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Is Lake for Homeowners Only, or Everyone?

An angler in Riverside County sues after being challenged by security guards, then deputies.

October 16, 2006|Sara Lin | Times Staff Writer

Mark Bolanos dropped a fishing line into Canyon Lake in August hoping to hook a sunfish, maybe even a bass.

But after fishing in the south Riverside County reservoir for half an hour, the angler found himself caught in someone else's net.

Private security guards hired by the lakeside homeowners told Bolanos, 39, of Los Angeles that he had trespassed on a private lake. When sheriff's deputies arrived and threatened to arrest him, Bolanos left.

Now he's suing the homeowners association that hired the guards and the local water district that owns the lake, saying the reservoir is a publicly owned waterway that should be open for everyone's enjoyment. Bolanos' attorney likened his client's experience to that of beachgoers at Carbon Beach in Malibu who were shooed off public sand by private security guards on ATVs.

"They've bullied everyone into thinking the lake is private so that they could keep people off," said Mark B. Simpkins, Bolanos' lawyer. "You say something long enough, and people start to believe you."

To hear Canyon Lake residents tell it, they pay the water district good money for their private lake -- about $900,000 a year. The gated community of 10,000 has a lease with the Elsinore Valley Municipal Water District that gives it exclusive recreational rights to the reservoir, which covers 383 acres, said John E. Brown, a lawyer representing the water district.

Brown called the lawsuit part of a shakedown led by a disgruntled Canyon Lake resident who is Bolanos' acquaintance. That resident has filed suit against the homeowners association challenging its prohibition against motorcycles on community streets. Simpkins is also his attorney.

"I don't know where you would stop if you took this plaintiff's approach," said Peter E. Racobs, lawyer for the Canyon Lake Property Owners Assn. "His argument seems to be that if you can float a raft on it, you can go there. Taken to the extreme, it would seem to include people's swimming pools."

Lawsuit aside, one thing that seems clear is that the line between public and private lakes is often murky at best.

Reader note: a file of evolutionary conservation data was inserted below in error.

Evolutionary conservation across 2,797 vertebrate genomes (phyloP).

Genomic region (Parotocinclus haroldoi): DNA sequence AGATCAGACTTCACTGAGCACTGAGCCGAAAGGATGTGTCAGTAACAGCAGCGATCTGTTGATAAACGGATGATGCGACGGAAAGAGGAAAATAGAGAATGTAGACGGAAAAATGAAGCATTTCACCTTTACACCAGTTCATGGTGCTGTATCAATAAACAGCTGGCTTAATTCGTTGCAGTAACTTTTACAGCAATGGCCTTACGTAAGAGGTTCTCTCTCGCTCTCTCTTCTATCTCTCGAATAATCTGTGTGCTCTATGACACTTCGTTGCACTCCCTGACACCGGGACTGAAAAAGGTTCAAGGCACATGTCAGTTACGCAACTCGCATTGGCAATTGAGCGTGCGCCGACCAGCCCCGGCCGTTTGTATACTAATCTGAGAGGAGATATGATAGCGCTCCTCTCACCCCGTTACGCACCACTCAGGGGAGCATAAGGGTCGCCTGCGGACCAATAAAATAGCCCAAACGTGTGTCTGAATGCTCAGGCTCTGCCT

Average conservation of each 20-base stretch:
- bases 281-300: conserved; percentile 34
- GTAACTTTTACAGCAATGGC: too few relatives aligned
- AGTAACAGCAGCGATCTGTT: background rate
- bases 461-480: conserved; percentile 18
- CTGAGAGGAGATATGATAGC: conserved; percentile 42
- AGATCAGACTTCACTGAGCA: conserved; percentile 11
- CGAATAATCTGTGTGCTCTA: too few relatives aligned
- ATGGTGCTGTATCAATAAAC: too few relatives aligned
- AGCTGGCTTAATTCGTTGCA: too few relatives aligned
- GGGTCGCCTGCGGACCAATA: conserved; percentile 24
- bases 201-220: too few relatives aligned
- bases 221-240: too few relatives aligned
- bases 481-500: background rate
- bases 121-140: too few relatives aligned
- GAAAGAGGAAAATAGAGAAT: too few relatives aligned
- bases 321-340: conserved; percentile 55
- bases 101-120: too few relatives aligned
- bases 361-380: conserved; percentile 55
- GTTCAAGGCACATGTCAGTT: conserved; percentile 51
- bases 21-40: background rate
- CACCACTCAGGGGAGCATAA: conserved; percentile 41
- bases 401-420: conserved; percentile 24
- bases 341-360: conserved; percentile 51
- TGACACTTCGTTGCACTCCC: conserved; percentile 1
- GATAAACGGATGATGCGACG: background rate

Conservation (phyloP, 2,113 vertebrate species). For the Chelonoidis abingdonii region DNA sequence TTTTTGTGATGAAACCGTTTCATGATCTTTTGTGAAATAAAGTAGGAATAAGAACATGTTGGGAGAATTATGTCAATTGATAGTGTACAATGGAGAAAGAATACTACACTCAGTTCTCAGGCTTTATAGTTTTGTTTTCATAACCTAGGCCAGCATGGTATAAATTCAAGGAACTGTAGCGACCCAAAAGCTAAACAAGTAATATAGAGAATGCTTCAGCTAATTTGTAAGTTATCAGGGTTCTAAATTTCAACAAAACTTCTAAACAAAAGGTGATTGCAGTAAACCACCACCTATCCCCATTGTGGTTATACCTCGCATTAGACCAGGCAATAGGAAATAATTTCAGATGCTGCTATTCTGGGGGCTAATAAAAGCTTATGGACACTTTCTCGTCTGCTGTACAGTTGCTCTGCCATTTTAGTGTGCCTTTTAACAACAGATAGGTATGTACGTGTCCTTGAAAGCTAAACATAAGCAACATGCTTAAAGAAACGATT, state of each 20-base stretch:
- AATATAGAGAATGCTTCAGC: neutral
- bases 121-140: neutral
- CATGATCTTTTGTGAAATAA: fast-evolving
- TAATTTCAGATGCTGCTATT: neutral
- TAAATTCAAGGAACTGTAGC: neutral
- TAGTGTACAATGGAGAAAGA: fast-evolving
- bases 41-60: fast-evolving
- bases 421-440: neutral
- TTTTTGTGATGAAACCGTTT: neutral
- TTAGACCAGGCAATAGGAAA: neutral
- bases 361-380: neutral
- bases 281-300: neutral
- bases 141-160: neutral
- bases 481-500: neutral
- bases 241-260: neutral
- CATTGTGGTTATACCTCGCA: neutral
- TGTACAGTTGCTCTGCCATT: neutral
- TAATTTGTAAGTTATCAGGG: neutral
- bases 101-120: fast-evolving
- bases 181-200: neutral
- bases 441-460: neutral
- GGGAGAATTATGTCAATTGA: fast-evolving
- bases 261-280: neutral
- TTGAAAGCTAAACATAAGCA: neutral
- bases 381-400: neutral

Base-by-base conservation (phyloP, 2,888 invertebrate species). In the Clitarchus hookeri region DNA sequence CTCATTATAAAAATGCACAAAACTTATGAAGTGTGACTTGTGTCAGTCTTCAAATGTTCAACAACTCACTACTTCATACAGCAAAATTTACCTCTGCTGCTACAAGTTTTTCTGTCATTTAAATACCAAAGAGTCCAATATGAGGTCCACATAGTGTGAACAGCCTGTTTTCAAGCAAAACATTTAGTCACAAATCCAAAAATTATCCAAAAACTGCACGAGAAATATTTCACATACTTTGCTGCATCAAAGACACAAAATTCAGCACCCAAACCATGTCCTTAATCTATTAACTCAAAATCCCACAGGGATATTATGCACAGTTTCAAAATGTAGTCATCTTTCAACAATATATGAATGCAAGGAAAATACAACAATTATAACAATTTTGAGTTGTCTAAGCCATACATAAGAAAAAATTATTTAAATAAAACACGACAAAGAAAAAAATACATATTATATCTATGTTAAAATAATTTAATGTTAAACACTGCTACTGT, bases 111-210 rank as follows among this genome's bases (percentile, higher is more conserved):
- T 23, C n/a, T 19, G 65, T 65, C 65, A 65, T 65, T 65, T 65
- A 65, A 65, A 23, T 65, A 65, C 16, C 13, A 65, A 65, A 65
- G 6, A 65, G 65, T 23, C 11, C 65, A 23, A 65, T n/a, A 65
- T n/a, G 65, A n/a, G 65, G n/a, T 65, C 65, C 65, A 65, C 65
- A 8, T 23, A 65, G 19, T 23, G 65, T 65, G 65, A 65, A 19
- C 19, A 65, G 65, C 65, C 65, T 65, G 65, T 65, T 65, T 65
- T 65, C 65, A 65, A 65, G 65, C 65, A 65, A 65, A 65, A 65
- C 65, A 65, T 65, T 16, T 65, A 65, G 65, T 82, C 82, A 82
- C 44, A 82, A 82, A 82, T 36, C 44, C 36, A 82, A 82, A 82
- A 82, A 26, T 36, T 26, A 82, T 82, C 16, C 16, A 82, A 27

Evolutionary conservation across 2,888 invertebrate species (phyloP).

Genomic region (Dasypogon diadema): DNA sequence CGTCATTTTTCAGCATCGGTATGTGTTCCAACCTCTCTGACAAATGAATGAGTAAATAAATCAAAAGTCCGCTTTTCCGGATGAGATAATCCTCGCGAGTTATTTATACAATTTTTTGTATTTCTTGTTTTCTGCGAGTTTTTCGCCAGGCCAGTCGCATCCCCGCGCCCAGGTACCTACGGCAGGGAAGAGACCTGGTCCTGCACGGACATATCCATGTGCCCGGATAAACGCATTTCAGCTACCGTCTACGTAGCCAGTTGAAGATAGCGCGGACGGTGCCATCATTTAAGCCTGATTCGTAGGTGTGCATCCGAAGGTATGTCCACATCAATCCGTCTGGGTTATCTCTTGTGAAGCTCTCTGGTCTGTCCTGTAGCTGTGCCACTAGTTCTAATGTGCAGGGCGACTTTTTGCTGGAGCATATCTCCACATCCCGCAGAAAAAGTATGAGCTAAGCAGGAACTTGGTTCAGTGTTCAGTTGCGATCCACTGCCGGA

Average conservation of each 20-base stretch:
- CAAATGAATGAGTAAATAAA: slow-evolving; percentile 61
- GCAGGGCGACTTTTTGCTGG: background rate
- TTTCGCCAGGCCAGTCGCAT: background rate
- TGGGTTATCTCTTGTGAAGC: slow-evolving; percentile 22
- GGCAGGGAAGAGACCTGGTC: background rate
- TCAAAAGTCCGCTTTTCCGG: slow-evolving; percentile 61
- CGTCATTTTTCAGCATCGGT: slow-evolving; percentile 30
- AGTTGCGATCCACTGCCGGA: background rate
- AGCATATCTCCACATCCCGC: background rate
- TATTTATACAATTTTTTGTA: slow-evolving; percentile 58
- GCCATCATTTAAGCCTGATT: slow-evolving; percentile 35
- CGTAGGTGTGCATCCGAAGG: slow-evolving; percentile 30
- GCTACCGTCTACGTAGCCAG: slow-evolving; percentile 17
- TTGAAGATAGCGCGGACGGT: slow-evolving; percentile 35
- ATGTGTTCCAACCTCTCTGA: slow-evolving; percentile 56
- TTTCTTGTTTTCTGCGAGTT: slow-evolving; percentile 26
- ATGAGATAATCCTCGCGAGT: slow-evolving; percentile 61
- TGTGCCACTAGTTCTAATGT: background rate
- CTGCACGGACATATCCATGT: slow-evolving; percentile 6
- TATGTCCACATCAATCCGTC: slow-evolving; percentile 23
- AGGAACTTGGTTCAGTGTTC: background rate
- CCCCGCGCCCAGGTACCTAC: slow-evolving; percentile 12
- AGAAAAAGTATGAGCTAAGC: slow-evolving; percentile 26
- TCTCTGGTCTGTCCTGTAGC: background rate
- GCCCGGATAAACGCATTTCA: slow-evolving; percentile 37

Southern California is home to many popular bodies of water, including Lake Arrowhead, Lake Elsinore and Big Bear Lake. Parts of the shoreline around Lake Elsinore and Big Bear Lake are public, allowing access to the water. But the land around Lake Arrowhead is private. Boaters can't launch their craft unless they own lakeside property.

"We own the entire shoreline," said John Rutledge, general manager of the Arrowhead Lake Assn. "If this lake were to dry up, we own the bottom."

Similarly, swimmers can't dip their toes into Toluca Lake in Los Angeles or Lake Mission Viejo in Orange County unless they're invited by dues-paying lake association members.

No one owns the water itself. But unless the public can reach the water without crossing private property, they can't recreate on it.

"It's not a question of does the public have the right to use it; it's does the public have the ability to get there without trespassing," said Curtis Fossum, senior staff counsel with the State Lands Commission. "If you can get to the water without trespassing, then you have the right to exercise your navigational rights in California."

On any given day on Canyon Lake, water-skiers trail small motorboats while other craft tool around with sails unfurled.

Not all the land around the lake's 14 miles of shoreline is lined with homes. Part of the lake's northern shore includes hills owned by the federal Bureau of Land Management. Bolanos drove over that land to get to the lake.

Simpkins, his lawyer, says Bolanos is in the right both because he didn't trespass to reach the water and because everyone has the right to enjoy it.

Bolanos, who works for the city of Los Angeles, said he'd heard about the place from friends who live in the area and assumed he'd be able to launch his inflatable boat there if he could get to the water via public land. He said he was confused when Canyon Lake security guards told him he was trespassing.

"From what I'd read, from groups that do water rafting, all waters in California are supposed to be free to float on," he said.

"I didn't understand what made this place the exception."

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sara.lin@latimes.com

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